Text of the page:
Stories

American farmers are pivoting to solar power to pay the bills

Solar panels near a dairy farm in Vermont.
Solar panels near a dairy farm in Vermont. Photo: Robert Nickelsberg/Getty Images

U.S. farmers are increasingly installing solar panels to help make ends meet, writes the Wall Street Journal.

Why it matters: The effects of the U.S.-China trade war and record spring rainfalls across the center of the country left many farmers unable to fully plant their crops, requiring them to find new sources of income.

How it works: Farmers lease land to energy companies to generate solar power — or install their own solar panels to cut their electricity bills.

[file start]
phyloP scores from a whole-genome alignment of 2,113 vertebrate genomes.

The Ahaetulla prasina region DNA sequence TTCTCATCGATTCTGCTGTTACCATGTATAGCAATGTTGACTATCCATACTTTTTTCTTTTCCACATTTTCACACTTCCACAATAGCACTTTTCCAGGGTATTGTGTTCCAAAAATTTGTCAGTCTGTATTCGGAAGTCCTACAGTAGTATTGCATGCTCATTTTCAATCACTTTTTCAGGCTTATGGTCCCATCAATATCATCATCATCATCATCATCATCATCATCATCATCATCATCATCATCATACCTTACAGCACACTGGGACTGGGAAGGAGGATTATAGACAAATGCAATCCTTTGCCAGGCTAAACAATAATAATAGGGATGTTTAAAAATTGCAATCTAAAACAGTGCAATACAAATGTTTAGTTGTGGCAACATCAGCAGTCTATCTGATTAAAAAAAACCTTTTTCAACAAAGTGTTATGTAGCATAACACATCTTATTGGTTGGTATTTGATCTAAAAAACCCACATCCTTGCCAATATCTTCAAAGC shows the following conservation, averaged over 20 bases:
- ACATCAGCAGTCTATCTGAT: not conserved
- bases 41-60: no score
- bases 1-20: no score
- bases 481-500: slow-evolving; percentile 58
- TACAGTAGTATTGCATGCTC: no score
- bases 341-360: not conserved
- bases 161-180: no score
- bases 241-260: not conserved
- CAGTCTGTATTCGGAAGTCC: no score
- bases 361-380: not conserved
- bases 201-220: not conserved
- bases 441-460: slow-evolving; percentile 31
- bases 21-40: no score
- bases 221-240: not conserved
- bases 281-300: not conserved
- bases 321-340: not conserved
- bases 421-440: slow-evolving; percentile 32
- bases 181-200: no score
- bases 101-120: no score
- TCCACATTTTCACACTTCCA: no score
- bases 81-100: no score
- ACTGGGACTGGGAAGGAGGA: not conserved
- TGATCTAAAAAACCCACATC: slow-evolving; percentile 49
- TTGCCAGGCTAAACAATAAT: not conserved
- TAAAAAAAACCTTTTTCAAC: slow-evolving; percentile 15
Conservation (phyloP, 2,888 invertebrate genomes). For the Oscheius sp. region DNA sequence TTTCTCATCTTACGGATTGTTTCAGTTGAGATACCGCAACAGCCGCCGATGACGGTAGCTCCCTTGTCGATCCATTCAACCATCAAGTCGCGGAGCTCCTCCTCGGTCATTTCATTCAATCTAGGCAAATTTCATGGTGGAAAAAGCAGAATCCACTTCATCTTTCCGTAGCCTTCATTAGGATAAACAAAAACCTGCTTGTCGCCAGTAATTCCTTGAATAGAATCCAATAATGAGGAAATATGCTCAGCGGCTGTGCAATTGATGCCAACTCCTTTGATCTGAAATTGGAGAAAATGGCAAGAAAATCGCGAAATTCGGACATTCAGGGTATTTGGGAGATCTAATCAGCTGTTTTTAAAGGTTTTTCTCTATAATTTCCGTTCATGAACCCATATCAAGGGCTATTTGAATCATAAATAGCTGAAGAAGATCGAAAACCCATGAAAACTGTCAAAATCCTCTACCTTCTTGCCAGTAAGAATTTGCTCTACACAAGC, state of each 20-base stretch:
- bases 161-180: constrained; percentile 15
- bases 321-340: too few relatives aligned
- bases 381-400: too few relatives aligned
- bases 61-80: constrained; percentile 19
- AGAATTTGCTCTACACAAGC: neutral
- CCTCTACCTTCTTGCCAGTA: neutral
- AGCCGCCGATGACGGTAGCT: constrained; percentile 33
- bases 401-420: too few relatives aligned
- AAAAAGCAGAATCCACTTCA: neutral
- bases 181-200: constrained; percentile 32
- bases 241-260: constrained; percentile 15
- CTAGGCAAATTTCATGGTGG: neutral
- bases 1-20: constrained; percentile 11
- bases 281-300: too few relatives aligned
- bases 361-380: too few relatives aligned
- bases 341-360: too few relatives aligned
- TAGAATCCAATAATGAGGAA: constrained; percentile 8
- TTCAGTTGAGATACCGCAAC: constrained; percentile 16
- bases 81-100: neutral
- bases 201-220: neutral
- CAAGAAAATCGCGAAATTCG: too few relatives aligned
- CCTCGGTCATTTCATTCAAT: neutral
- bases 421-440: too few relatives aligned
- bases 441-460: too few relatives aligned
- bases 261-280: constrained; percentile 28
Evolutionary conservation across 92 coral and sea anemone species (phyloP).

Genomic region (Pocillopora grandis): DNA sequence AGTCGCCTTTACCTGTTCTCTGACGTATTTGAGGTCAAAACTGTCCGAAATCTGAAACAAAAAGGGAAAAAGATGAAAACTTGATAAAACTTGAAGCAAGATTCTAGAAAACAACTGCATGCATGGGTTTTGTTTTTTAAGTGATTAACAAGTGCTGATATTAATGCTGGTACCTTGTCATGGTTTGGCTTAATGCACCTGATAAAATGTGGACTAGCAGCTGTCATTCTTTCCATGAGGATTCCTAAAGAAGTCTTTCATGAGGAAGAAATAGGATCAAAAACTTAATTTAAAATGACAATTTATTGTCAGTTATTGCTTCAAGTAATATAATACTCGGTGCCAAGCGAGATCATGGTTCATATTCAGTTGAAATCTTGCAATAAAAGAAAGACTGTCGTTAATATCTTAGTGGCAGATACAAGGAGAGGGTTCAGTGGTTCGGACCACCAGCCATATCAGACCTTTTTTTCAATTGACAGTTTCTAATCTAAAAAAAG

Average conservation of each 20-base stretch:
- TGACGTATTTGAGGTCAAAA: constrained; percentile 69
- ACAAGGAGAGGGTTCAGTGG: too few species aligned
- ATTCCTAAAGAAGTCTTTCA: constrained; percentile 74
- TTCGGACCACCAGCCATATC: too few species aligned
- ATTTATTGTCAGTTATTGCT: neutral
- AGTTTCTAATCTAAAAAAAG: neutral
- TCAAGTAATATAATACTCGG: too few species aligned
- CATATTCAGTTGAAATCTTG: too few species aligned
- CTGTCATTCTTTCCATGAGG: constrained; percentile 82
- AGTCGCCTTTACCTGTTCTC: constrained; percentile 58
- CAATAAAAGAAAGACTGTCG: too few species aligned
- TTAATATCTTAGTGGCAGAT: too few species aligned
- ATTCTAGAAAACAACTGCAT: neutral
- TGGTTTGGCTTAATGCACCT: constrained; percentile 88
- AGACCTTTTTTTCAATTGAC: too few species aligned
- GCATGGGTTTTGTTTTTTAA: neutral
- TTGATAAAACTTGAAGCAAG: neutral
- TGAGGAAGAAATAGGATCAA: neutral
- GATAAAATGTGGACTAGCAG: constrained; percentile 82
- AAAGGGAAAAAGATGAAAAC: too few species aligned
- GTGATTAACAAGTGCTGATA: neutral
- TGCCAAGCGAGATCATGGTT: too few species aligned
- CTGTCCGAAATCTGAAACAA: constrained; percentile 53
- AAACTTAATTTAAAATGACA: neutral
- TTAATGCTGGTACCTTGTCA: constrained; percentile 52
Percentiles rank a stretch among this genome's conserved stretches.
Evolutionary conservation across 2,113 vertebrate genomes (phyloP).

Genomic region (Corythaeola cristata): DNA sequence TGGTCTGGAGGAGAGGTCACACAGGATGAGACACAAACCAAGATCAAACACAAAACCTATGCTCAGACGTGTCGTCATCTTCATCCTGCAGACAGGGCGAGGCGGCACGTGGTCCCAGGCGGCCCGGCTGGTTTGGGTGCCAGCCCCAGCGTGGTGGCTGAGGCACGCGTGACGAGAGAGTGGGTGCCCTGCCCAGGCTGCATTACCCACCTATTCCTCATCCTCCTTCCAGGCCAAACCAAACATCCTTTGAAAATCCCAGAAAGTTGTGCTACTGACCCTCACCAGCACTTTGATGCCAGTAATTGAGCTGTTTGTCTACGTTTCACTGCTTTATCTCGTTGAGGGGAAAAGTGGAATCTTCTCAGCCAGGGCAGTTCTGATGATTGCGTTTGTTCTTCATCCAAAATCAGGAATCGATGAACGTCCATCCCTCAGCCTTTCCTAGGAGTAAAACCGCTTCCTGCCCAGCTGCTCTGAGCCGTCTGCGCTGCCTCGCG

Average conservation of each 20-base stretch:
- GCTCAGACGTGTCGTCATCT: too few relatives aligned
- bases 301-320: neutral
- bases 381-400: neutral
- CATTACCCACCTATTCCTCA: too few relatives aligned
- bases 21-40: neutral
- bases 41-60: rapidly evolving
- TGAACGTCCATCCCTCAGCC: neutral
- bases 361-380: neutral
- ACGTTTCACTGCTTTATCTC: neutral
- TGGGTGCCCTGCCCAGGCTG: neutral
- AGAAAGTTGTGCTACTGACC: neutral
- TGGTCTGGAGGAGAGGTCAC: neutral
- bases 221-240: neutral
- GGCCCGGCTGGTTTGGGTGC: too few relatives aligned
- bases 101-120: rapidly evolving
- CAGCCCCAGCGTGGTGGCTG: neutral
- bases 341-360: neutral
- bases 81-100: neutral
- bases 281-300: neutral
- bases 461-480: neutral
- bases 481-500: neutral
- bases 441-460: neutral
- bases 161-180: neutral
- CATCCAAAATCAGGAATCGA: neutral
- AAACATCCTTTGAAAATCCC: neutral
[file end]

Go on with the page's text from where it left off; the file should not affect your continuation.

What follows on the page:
• Both methods can net more than $1,000 a month, according to farmers and renewable-energy advocates.
  • This is especially lucrative in states with competitive power-generation sectors because companies will compete for leases.

Yes, but: Some farmers are hesitant to lease to power companies for years at a time because they could make more money planting if crop prices rebound.

Go deeper: As wind and solar energy grow, so do their challenges